Lars Christensen has brought up Friedman´s “Plucking Model” of economic fluctuations. In essence the model says:

  1. The economy might be thought of as a plucked string: The farther you pull it, the more forcefully it snaps back (rebounds), and
  2. That there appears to be no systematic connection between the size of an expansion and the succeeding contraction.

Importantly, description #2 casts grave doubts on those theories that see the source of a deep recession/depression in the excesses of the prior expansion.

How does the theory hold up? In the figure I show RGDP and its growth rate, where the shaded areas denote recessions. We observe that between 1955 and 1984, the larger the RGDP drop in a recession, the stronger the “bounce back”. There are two notable exceptions (dark circles):

  1. The strong rebound from the “weak pluck” that characterizes the 1960/61 recession.
  2. The strong rebound following the almost “total absence of pluck” in the 1969/70 recession.

Both cases have, so to speak, “political roots”. In 1961, President Kennedy´s inauguration – the “Nobel Prize” CEA (with people like Tobin and Samuelson as advisor), the belief in a stable Phillips Curve, Okun´s “potential output” and how the economy was far below it – witnesses a strong rise in nominal spending. With inflation tamed, real output growth “jumps”.

President Nixon “teamed up” with the recently appointed Arthur Burns as Fed Chairman. Nixon was paranoid (remembering his 1960 defeat to Kennedy) about getting the economy “going” to reduce unemployment. Again, nominal spending soars. Inflation was coming down and just to be on the safe side, a price freeze was enacted in August 1971. With unemployment and inflation coming down, Nixon clinched the election (the Watergate shenanigan was “overkill”).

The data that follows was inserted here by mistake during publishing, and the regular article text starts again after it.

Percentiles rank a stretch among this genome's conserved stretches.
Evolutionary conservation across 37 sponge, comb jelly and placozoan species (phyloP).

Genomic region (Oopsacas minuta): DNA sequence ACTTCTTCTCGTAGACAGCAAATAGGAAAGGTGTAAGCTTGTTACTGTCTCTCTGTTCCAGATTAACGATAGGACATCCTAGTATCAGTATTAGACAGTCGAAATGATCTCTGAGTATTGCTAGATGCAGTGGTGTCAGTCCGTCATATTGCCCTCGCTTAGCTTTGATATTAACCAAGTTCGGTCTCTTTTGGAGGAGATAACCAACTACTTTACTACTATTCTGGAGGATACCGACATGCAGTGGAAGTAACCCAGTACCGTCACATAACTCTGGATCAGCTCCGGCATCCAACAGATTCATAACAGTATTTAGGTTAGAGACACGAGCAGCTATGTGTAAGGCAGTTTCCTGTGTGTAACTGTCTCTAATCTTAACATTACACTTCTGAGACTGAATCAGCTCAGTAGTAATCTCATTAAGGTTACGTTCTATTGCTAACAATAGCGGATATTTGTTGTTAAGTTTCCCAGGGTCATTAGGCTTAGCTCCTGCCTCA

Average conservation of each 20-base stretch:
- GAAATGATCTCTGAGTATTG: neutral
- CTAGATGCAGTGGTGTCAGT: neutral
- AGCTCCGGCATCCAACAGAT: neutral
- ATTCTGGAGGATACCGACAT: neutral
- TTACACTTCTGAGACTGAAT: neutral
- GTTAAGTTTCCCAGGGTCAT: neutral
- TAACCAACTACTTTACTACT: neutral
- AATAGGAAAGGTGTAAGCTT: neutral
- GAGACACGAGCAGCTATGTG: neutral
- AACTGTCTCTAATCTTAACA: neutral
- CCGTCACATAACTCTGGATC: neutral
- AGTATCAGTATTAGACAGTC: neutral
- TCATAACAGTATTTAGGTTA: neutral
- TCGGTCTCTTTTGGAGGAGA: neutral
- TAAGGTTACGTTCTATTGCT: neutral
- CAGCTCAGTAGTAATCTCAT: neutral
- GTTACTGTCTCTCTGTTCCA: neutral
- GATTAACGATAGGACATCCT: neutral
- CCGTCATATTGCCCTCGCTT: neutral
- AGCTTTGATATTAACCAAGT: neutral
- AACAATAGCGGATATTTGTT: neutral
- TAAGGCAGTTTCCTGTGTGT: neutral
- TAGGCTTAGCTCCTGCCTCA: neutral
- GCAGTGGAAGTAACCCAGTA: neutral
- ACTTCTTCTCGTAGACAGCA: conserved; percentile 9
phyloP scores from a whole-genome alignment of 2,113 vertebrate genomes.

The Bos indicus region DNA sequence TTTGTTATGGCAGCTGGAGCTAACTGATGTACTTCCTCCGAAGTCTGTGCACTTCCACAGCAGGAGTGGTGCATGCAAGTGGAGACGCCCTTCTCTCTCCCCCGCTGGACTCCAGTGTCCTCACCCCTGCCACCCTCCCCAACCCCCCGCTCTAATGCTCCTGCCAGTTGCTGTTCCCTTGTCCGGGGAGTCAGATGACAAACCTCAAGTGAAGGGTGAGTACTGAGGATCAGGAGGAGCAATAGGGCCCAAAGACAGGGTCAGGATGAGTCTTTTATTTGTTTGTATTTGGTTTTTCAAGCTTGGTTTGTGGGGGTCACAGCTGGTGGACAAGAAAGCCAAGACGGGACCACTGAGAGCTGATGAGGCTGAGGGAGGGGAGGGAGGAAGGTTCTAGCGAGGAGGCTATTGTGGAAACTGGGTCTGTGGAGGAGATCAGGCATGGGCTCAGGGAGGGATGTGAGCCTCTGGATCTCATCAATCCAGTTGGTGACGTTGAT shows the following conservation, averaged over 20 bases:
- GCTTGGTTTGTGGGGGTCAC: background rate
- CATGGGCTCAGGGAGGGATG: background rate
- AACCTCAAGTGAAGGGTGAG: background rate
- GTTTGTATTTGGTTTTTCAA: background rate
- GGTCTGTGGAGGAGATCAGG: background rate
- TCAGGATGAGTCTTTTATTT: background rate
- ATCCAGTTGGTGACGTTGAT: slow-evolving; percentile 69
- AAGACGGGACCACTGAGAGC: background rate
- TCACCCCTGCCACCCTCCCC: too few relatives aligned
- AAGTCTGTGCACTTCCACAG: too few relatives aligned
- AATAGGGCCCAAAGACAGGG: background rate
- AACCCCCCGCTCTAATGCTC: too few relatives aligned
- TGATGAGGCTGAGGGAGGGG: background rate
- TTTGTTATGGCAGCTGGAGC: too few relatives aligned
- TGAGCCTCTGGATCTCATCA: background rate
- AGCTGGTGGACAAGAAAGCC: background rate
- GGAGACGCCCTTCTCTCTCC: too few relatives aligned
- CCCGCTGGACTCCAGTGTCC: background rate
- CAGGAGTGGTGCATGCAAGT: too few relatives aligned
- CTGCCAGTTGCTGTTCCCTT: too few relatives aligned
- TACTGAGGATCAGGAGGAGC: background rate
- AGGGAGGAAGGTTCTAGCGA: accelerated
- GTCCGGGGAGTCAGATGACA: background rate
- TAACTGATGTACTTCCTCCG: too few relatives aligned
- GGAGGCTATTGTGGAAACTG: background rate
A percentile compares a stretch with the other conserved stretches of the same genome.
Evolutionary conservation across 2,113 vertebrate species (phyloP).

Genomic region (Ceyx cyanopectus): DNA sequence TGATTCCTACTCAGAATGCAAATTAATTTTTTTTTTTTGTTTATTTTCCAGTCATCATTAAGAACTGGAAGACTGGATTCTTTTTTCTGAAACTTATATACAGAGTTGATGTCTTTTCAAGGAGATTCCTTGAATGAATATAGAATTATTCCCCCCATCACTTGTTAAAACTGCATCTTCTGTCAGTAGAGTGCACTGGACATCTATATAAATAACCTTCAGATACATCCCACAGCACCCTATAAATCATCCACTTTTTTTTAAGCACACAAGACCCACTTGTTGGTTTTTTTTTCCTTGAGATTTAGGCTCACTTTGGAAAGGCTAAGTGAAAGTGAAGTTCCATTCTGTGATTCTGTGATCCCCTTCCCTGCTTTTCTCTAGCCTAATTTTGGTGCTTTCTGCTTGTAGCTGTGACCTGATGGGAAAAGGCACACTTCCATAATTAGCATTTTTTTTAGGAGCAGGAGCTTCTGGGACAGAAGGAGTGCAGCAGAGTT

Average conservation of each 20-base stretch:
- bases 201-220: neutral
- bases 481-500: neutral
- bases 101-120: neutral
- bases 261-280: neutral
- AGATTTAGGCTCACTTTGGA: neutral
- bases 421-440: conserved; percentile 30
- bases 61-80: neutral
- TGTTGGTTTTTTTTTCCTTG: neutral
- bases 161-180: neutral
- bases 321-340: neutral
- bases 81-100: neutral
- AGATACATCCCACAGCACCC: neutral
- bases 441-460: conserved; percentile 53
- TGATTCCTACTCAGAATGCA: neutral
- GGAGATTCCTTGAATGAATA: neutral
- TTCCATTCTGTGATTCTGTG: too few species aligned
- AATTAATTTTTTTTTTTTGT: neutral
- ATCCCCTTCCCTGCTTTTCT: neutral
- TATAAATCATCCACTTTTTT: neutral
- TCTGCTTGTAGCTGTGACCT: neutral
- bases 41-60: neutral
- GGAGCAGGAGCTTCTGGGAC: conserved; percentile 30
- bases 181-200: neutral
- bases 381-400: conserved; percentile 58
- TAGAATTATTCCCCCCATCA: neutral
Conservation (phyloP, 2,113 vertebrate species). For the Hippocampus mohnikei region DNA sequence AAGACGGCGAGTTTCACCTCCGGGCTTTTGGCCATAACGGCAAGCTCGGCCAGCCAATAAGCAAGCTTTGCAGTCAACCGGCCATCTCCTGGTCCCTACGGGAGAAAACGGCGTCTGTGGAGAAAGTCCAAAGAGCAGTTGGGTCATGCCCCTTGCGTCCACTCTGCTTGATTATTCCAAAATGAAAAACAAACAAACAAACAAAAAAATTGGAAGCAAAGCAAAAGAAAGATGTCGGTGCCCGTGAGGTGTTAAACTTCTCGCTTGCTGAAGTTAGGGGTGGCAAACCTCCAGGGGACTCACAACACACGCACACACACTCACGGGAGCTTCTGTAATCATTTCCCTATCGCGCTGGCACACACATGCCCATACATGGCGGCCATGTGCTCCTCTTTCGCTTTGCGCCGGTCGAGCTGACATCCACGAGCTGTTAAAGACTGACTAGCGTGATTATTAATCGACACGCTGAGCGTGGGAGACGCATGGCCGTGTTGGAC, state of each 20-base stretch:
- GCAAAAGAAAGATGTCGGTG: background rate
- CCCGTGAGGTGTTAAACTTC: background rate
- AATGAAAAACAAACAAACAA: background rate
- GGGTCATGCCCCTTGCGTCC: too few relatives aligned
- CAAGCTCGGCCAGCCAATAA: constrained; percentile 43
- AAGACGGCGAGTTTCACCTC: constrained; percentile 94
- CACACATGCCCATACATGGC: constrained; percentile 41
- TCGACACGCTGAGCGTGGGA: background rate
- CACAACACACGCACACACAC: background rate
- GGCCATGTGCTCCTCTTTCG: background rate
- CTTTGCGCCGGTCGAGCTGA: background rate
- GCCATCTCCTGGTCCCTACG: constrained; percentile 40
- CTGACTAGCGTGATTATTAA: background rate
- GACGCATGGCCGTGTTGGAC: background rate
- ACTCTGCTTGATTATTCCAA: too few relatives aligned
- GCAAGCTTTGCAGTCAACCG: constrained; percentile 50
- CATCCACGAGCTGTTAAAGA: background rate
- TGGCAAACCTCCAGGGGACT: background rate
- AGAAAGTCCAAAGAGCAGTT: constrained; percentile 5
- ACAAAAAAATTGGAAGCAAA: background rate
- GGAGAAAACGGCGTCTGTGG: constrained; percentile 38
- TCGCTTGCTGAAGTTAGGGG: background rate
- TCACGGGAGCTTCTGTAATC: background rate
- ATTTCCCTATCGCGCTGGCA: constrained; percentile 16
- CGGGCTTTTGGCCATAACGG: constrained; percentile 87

Note also that following the long and robust expansion of the 1960´s the 1969-70 recession was very weak. The same feature is observed in the recessions following the long expansions of the 1980´s and 1990´s

After the strong bounce back from the deep 1981/82 recession the economy enters a period that came to be known as “Great Moderation”, that lasts through 2007. This period was characterized by an almost complete absence of “plucks” and, therefore, of “big bounce backs”. The defining characteristic of the period is the maintenance, for most of the time, of a stable spending growth along a level path.

This comes to an end in 2008, when the Fed allows nominal spending to tank, to a degree not seen since the 1930´s! The reasons have been exhaustively discussed by the group of Market Monetarists. The question is: why was there no vigorous “bounce back” from such a strong “pluck”?

The figure below illustrates. While from the recession through in late 1982 nominal spending (well controlled by the Fed) rebounded strongly – and this is a characteristic of all the observed “bounce backs” – following the through of the 2007/09 recession nominal spending growth, despite the previous “off the charts” drop, has been constrained by “inflation hawkishness” and other fears. The result, no “bounce back”, so the economy stays inside the hole and unemployment “up in the clouds”.

And the longer it does, the worse the prospects for the future trend level of income.

4 thoughts on ““Plucking”

  1. Pingback: “Graph man” Nunes is having a look at the Plucking Model « The Market Monetarist

  2. Excellent—and as I feared. We are going into a permanently lower standard of living, compared to the possible but closing options.

  3. Pingback: Friedman´s Plucking Model of economic fluctuations « Economics Info

  4. I found your site on technorati and read a few of your other posts. Keep up the good work. I just added your RSS feed to my Google News Reader. Looking forward to reading more from you down the road!

Leave a Reply

Fill in your details below or click an icon to log in:

WordPress.com Logo

You are commenting using your WordPress.com account. Log Out /  Change )

Google photo

You are commenting using your Google account. Log Out /  Change )

Twitter picture

You are commenting using your Twitter account. Log Out /  Change )

Facebook photo

You are commenting using your Facebook account. Log Out /  Change )

Connecting to %s

This site uses Akismet to reduce spam. Learn how your comment data is processed.